Sarcopenia is clinically relevant because it is associated with an increased frequency of adverse health outcomes, such as frailty, functional disabilities, falls and, in general, quality-of-life impairment [5,6,7]. There is no effective treatment for sarcopenia, but physical exercise seems to be highly effective at counteracting the decline in muscle mass and strength associated with aging. Based on the evidence that resistance exercise increases muscle mass and strength, a recent position paper from the Society of Sarcopenia Cachexia and Wasting disorders (SCWD) recommended resistance exercise to any older persons for both secondary prevention and/or treatment of sarcopenia [8].
Sarcopenia is an emerging health issue in people living with HIV (PLWH). After more than three decades since the beginning of the AIDS epidemic, and following the introduction of combination antiretroviral therapy (cART), HIV infection has now become a chronic and manageable condition [9]. Consequently, the average life span of PLWH approaches today that of the general population [10]. However, the combination of aging with chronic inflammation, lifestyle factors and cART toxicities has contributed to an increasing risk of developing chronic diseases, also including sarcopenia, frailty and falls [11]. There are only few data on the prevalence of sarcopenia in PLWH, although, similarly to other chronic diseases, this syndrome seems to occur more frequently and at an earlier age than in the general population.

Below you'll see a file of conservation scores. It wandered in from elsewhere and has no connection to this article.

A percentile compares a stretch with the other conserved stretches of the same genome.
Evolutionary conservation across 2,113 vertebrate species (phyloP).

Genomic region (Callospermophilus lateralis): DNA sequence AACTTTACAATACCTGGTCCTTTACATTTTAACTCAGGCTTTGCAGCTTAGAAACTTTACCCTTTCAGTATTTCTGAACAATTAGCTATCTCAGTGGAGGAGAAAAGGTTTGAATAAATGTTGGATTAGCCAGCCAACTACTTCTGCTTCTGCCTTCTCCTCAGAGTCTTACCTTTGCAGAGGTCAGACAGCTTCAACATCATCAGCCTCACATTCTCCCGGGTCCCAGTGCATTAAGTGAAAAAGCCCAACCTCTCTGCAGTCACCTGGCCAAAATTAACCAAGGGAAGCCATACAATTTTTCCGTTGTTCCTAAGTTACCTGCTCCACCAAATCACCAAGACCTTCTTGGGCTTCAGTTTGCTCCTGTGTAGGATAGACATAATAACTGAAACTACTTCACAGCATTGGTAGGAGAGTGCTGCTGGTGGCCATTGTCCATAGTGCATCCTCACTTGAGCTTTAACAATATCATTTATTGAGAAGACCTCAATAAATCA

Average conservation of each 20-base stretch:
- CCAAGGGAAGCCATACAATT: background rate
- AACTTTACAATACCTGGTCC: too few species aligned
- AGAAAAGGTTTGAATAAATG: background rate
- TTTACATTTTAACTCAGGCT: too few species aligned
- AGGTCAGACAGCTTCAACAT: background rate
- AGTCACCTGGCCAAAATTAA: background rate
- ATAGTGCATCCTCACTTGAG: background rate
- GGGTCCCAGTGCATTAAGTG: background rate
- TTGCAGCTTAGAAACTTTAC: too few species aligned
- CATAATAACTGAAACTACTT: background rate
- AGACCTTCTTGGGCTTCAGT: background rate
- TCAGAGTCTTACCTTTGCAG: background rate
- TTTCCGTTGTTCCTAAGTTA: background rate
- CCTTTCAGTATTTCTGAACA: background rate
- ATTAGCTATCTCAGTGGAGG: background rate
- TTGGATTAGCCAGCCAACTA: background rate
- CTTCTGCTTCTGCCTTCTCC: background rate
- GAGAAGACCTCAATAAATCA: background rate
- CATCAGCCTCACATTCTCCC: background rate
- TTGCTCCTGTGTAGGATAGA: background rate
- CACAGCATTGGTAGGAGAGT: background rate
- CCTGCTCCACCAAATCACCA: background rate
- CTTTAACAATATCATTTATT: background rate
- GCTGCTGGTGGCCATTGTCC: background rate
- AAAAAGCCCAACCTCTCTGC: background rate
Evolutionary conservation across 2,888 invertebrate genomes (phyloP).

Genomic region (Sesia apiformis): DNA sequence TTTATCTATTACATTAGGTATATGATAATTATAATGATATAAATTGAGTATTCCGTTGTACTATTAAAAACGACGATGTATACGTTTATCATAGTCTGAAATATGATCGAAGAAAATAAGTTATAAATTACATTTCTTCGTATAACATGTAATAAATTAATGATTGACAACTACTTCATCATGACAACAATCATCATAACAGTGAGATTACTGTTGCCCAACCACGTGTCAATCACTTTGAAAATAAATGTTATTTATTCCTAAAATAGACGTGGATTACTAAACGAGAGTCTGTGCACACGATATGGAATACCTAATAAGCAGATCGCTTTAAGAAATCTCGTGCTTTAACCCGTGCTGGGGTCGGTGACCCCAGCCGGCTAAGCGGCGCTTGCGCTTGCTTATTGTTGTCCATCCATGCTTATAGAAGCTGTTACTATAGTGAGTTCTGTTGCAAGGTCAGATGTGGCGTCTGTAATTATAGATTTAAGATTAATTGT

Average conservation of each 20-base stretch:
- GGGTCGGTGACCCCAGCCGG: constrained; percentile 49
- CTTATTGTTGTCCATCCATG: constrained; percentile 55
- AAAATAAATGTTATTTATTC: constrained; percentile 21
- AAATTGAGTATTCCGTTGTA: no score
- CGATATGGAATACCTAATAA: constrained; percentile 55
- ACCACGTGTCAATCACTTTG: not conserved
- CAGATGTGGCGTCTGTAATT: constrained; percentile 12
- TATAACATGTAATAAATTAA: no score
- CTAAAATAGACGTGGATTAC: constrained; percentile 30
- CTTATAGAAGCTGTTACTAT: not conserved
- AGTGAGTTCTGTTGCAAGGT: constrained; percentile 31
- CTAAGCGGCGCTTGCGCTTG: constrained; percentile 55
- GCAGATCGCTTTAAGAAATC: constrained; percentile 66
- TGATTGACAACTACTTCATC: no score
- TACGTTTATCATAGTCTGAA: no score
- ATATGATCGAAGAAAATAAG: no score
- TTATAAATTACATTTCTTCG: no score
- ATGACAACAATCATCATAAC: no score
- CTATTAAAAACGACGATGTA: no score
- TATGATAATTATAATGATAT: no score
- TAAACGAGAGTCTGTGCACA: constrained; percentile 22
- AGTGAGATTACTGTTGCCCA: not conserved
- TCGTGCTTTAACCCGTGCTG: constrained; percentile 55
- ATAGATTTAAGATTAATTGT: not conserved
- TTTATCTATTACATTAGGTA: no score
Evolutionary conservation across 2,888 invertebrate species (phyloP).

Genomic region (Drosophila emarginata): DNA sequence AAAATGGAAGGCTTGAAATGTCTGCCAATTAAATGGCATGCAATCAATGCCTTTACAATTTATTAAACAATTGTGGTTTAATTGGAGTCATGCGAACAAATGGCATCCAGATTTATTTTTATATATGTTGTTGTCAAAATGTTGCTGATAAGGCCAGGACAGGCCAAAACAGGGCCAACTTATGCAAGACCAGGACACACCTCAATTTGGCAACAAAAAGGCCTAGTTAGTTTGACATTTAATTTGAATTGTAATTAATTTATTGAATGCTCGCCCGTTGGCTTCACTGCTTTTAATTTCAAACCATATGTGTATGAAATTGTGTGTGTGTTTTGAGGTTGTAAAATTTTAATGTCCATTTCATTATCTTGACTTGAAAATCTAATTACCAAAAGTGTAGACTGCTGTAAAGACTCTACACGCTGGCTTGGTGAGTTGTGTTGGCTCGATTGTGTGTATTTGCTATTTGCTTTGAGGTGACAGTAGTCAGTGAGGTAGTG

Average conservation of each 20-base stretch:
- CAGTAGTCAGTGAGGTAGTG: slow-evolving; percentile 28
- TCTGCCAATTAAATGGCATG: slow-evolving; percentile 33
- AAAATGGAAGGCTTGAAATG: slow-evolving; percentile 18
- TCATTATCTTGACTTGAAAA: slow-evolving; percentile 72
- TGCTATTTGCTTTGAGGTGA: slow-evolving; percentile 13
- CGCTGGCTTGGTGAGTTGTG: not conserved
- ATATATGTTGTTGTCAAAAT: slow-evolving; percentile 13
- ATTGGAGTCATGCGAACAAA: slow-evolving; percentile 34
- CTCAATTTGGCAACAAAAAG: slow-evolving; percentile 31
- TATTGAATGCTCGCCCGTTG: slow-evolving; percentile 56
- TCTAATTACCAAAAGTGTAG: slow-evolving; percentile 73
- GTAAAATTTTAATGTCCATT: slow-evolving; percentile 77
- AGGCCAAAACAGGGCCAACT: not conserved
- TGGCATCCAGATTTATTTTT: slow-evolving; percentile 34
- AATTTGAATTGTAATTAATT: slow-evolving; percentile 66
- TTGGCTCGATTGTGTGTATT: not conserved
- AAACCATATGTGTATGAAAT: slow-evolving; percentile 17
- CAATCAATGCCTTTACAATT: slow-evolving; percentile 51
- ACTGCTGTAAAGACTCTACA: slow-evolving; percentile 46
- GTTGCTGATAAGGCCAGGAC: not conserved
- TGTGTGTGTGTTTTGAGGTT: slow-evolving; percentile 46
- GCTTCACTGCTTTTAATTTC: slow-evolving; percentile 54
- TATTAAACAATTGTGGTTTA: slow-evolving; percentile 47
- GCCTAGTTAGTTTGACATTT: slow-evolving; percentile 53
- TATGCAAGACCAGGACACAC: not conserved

The aim of this review is to discuss the mechanisms and the clinical relevance of sarcopenia in PLWH, to describe the efficacy of physical activity interventions on muscle mass and function, and to provide evidence towards an effective treatment approach for sarcopenia in this population.

2. Mechanisms of Sarcopenia in People Living with HIV

A number of factors play a role in the development of sarcopenia in the general population, including lack of physical exercise, hormonal changes, nutritional deficiencies and low protein intake, metabolic alterations and chronic inflammation [12]. Among these risk factors, the presence of metabolic alterations and increased immune activation are key features of HIV infection in cART-treated persons. Chronic immune activation is characterized by an increased release of proinflammatory mediators, presence of dysfunctional T-regulatory cells and a T-cell-senescent phenotype. These alterations are also observed in the elderly, overall defining the conditions of “immunosenescence” and “inflammaging” [13]. Immune activation in PLWH may result from the persistence of HIV infection in latently infected cells, but other factors are likely to contribute, including cART, risk behaviours, e.g., smoking or use of drugs, and other comorbidities [14]. In turn, chronic inflammation is one of the most important risk factors for the developing of non-AIDS diseases, including cardiovascular, kidney or liver disease, cancers, some neurological diseases and “geriatric syndromes”, including sarcopenia, frailty and falls [15].